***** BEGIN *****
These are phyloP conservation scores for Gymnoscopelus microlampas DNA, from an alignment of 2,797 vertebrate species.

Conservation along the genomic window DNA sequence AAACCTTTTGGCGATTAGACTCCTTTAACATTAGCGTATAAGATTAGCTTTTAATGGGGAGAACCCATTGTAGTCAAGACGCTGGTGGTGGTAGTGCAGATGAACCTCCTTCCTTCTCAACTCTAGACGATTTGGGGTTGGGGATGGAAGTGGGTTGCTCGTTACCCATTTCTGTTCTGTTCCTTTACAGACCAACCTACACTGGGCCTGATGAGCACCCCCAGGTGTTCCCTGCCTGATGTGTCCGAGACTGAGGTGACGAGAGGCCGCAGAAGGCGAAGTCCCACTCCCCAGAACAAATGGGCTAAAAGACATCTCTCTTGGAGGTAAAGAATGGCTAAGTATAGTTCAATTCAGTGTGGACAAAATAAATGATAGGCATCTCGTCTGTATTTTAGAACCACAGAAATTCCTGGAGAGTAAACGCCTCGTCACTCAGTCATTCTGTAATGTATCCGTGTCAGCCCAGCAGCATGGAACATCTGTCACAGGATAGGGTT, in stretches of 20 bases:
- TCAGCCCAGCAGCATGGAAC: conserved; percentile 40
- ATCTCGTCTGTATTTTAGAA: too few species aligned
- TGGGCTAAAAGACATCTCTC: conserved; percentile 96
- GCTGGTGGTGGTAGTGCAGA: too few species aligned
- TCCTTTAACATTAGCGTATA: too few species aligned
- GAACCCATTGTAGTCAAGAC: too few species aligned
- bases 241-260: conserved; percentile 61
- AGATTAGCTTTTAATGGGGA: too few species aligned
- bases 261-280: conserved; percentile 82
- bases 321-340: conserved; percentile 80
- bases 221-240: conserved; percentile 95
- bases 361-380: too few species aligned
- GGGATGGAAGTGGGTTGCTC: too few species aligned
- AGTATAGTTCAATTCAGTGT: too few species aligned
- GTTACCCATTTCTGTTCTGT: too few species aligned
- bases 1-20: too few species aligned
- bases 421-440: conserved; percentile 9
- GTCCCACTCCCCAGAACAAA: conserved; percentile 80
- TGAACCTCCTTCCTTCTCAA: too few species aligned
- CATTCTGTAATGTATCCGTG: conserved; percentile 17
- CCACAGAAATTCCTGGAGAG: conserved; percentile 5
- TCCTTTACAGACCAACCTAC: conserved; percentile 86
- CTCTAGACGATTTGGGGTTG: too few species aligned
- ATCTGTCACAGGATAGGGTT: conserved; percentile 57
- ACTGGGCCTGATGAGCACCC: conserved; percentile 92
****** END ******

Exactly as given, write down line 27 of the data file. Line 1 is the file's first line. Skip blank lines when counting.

- ACTGGGCCTGATGAGCACCC: conserved; percentile 92